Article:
Breaking: The Opposition Party has asked the government to reinstate the three secretaries – that the government “surrendered” and the Royal Civil Service Commission (RCSC) recently announced they would reassign – to their original posts, in a statement issued today.
The Opposition also called for the Lhengye Zhungtshog to be held accountable for violation of the due process and the provisions of the Constitution, the Civil Service Act, and the Bhutan Civil Service Rules.
Victim-shopkeepers wonder how long it will take before they can get back on their feet
Update: While dzongkhag officials are still compiling reports on property damage from the February 15 fire that gutted 81 shops in Sarpang town, residents are impatient to start their business at the new town location.
However, the town plan at Ranibagan is yet to take shape. Basic facilities, such as water, electricity and an internal road network, have not reached the new town location.
With school going children and dependents to take care of, shopkeepers, who lost all their business in the fire, are worried how long they will have to wait before they can reopen their shops.
The district is now so networked with roads that walking has become a thing of the past
Connectivity: People in Pemagatshel still remember when travelling to another gewog meant arduous uphill climbs – heavy rations strapped onto their backs – of almost an entire day.
Today, the story is very different. A network of motor roads crisscross the dzongkhag, connecting all 11 of its gewogs, and almost all of its 56 chiwogs. For those chiwogs not yet connected, work has already begun to connect them.
The dzongkhag also boasts a “cut and cover” tunnel built with materials imported from Canada, at a cost of almost USD 129,000. The tunnel in Khar gewog was constructed to preserve the sanctity of a monastery, which otherwise would have seen retaining walls built close by.
NEC: The environment clearance process has to be shortened to allow quicker implementation of development activities and setting up of industries, Prime Minister Tshering Tobgay said.
After the mid-term review presentation of its performance agreement by the National Environment Commission (NEC) yesterday, Lyonchoen, who is also the chairperson of the commission, said one of the common complaints in starting a development activity or establishing industries in the country at present was the lengthy process involved in obtaining the environment clearance from the commission.
Banking: The Bhutan Development Bank Ltd (BDBL) took over operation and management of community centres (CCs) from Bhutan Post on March 1.
While an official ceremony to mark the transfer did not take place, a committee comprising all agencies involved finalised the transfer last week.
The transfer will not disrupt the range of services being offered at the centres. All services currently available will continue to be offered.
Late snow: Schools remained closed in Haa yesterday after the dzongkhag was covered under a blanket of snow. Pictured above is Katsho village.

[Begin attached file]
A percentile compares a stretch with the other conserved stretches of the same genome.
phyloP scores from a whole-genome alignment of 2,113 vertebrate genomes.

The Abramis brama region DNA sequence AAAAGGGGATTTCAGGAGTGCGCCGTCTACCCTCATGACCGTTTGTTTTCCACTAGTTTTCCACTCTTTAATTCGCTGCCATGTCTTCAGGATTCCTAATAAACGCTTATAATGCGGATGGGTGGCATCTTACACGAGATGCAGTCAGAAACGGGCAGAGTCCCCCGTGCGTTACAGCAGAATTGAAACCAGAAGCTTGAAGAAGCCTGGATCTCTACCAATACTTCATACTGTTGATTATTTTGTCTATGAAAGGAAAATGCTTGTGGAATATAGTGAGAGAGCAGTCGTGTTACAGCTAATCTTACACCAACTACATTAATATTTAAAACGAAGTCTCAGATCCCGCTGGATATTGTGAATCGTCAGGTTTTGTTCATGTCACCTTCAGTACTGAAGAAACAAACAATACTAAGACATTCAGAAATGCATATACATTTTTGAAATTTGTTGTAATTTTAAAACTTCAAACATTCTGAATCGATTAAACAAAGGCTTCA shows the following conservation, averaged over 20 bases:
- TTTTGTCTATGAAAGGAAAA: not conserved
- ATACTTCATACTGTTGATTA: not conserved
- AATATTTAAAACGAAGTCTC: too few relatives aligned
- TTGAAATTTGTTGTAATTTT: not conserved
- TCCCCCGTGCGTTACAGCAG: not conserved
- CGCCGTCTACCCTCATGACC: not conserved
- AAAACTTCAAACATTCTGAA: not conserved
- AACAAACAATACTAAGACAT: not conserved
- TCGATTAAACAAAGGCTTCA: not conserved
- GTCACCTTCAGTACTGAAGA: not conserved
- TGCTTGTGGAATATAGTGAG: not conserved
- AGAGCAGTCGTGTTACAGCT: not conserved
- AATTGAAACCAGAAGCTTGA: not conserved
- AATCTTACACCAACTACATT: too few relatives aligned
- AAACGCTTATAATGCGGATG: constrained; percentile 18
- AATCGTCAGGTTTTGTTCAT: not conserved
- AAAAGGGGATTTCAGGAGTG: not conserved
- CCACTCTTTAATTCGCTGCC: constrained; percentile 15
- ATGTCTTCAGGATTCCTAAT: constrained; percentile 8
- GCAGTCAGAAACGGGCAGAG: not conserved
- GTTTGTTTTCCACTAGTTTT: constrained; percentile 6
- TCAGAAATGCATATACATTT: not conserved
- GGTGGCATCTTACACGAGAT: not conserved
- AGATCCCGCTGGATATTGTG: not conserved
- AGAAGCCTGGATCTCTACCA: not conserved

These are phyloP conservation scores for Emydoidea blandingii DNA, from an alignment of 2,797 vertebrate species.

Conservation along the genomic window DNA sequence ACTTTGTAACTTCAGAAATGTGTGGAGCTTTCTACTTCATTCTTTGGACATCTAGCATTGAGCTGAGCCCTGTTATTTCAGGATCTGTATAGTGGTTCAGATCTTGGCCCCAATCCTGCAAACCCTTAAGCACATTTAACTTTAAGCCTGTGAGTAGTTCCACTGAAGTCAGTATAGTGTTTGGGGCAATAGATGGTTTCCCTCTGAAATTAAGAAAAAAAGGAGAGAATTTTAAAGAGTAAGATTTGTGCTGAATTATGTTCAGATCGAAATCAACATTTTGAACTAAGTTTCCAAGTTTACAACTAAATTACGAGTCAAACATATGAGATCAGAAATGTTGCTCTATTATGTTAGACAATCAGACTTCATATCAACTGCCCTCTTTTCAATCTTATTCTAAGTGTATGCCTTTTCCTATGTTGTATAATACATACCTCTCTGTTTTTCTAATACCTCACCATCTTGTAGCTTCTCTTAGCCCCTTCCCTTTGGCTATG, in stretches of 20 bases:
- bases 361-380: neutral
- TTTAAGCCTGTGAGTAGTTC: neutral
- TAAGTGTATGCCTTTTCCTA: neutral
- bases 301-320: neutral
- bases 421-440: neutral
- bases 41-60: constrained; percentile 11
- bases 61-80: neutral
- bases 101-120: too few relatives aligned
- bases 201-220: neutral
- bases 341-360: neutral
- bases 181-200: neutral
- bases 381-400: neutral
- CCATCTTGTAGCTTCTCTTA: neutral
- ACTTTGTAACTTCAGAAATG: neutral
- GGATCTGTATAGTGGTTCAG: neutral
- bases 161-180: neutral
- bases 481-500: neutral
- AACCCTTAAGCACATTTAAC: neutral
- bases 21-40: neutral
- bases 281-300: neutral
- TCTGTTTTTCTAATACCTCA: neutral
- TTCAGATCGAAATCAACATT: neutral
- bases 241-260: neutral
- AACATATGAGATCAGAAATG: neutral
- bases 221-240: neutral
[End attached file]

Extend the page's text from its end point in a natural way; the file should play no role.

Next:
With the recent development in the case of the three secretaries to the government, there are more questions being asked.
The Royal Civil Service Commission decided to reassign them, a decision that many felt was very neutral, as the news of the decision spread. However, it is not announced or even decided if the commission had finalised where to reassign three senior secretaries, who had held important portfolios at the highest positions in the civil service.
An integrated water resources management plan also in the works
IWRM: In the past decade, investments in irrigation dwindled affecting crop yield, especially of paddy, and led to fields turning fallow.
The absence of a long-term plan was the problem, agriculture officials said.
Agriculture chief engineer, Karma Tshethar, said: “We need a long term plan because irrigation is capital intensive and the five-year plan is not enough for proper direction and to optimise investment.”
The reason being that the latter craft is far more profitable than the former
Handicraft: It is 8am, a mild morning in Duwang in Pemagatshel. Karma Zangmo, 30, helps her two children get dressed for school. She has their lunch packs ready. As the little ones hurry out the door, there is a contented smile on Karma’s face.
Home chores all done, Karma Zangmo waits for her friends. She has by her side a small mat, a set of metal tools, and a wooden table. She takes out a small hammer and begins carving designs on a piece of metal sheet, holding the carving tool with the ease of an expert. It is a fine work of tay (traditional design) for religious instruments like duung and jaling.
With sacred mask dances performed in a nunnery, Tashiphu village in Sershong, Gelephu, witnessed its first tshechu last week. The tshechu, which ended on March 1 was dedicated to prevent birth obstacles (Lo Kag) of His Majesty the Fourth Druk Gyalpo and His Holiness the Je Khenpo. Lam Yeshi Dorji of Shedrup Choling nunnery in Tashiphu, Gelephu initiated the tshechu and was organised together with Sumthrang monastery in Ura.